Similar to the oil sector, the decline of coal demand is unavoidable, associated with lower demand in the electricity sector. Although the electricity demand is shifted from the industrial sector to the residential sector, increases in residential demand were outweighed by the massive reductions in commercial and industrial sectors. Malaysia and The Philippines, for example, experienced a drop in electricity demand for approximately 30-45%. However, this does not mean that the effect from the increase in the residential sector was insignificant, especially for the low-income communities who are considered as vulnerable to this pandemic. In some ASEAN countries, the governments provided incentives to ease the electricity bills of these certain vulnerable communities.
In the renewable energy (RE) sector, Global Energy Review 2020 of IEA reported that renewables became the only energy source experiencing a demand growth during this pandemic. However, in the ASEAN region, the economic disruption in China may create supply chain bottlenecks for clean energy technologies, considering China is the main global production source of clean energy technology. Several RE projects in the region are at risk of major delays due to changes in energy markets and safety of the workers, such as what is currently happening in the hydropower dam projects along the Mekong River.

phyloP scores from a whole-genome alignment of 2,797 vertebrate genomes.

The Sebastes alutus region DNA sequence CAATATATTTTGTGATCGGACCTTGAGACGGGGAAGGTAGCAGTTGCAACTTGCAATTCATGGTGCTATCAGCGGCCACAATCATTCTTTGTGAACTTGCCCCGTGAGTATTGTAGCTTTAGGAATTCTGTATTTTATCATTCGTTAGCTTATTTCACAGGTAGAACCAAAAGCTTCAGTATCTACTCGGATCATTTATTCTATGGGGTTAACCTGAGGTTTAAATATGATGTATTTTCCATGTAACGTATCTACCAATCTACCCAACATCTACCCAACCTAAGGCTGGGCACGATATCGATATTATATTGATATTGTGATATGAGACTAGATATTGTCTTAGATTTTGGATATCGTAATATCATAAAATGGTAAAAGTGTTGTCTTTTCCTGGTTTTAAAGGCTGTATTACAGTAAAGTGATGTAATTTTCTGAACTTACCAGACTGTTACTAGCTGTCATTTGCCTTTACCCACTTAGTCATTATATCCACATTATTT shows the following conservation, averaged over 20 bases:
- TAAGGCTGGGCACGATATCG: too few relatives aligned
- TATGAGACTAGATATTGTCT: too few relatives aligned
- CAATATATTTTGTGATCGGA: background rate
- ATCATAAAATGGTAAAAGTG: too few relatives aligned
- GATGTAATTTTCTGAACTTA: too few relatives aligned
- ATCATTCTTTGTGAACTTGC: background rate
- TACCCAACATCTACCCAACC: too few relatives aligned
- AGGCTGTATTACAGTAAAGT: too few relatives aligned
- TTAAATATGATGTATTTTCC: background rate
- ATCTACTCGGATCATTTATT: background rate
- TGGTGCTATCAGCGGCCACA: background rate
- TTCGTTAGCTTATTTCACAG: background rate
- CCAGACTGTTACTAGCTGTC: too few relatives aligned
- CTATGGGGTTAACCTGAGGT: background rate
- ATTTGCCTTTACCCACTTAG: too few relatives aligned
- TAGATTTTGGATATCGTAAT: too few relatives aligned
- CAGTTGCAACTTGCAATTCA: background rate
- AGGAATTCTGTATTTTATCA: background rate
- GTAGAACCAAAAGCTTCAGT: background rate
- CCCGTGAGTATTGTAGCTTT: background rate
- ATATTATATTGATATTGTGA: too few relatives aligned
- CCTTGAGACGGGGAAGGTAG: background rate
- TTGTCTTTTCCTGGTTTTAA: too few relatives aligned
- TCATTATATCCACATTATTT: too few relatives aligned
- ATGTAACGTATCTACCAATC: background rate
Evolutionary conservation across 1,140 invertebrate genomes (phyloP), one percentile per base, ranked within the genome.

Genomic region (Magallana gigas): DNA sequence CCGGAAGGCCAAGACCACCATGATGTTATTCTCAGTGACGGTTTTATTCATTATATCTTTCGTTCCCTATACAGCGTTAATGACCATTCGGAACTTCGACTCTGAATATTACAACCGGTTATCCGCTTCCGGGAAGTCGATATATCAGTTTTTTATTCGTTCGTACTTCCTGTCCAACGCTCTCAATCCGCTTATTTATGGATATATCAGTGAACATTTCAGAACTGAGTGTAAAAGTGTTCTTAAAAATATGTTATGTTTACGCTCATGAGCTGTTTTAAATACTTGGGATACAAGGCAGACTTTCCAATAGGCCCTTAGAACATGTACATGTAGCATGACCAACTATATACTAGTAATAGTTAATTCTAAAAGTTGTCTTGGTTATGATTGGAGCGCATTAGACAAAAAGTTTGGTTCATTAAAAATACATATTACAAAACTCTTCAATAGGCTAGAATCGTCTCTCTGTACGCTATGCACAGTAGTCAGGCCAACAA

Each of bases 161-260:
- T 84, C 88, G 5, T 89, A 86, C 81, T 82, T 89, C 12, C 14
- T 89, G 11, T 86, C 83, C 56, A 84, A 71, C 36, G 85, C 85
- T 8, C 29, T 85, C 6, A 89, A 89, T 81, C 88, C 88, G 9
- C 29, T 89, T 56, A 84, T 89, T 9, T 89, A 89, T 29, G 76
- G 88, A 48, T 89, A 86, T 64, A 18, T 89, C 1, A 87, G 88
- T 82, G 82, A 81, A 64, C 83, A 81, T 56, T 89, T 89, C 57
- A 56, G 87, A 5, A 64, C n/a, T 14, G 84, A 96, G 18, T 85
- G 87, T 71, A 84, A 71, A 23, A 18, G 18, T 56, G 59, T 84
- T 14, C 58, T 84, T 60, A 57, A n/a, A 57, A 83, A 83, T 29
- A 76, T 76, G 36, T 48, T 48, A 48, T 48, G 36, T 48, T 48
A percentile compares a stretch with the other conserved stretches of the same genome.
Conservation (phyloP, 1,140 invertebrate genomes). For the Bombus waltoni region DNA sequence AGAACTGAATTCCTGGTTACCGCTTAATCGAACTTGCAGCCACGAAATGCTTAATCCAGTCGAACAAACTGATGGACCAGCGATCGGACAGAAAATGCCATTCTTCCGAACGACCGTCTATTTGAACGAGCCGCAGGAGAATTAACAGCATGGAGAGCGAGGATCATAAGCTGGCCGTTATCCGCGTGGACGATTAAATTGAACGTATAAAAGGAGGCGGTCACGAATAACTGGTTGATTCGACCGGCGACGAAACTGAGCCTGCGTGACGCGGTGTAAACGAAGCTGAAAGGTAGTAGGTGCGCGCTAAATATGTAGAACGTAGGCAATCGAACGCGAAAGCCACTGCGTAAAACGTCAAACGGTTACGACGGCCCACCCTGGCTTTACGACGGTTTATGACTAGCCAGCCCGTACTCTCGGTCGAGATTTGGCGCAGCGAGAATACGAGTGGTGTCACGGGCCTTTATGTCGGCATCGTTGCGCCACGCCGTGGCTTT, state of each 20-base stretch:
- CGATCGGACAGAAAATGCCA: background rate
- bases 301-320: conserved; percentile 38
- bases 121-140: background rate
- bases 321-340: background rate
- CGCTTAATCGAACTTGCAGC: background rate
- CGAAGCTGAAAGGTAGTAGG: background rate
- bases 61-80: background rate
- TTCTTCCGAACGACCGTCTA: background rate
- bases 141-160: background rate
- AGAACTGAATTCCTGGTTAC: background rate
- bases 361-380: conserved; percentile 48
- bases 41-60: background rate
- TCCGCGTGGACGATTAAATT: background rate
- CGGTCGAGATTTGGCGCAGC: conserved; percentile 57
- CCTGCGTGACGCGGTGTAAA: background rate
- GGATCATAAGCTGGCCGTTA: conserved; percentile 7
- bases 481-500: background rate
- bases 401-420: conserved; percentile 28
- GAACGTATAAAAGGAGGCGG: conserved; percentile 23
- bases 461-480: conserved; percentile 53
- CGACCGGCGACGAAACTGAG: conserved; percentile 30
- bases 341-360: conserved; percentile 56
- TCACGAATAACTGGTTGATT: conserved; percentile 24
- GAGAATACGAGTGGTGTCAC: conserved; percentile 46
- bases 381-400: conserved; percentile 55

Contemplating the Urgency of Low Carbon Energy through the Pandemic
Economic recovery would be the main priority and focus of the government once the pandemic is under control. As the curve is flattening, it is crucial to think about the best pathway for the energy sector in the economic recovery plans, considering the strong link between the energy sector and economic growth. Moreover, with the growing issues on climate change, the impact of the economic recovery and stimulus plans to energy transition should be considered as well.
The chance of fossil fuels to strike back is still most likely to happen if the government allows massive fossil fuel usage in the industries for their business recovery. Moreover, placing the investment of a carbon-intensive energy system into the economic stimulus packages might be considered as imprudent action which would only lead to the same mistake. An article described the interesting connection of this pandemic to the oil-fuelled global connectivity that dates back to the 19th century. It is also well known that the human’s carbon-based activities have been disrupting the ecological cycles and forcing us to intrude many natural ecosystems which eventually expose us to more unknown pathogens such as the coronavirus.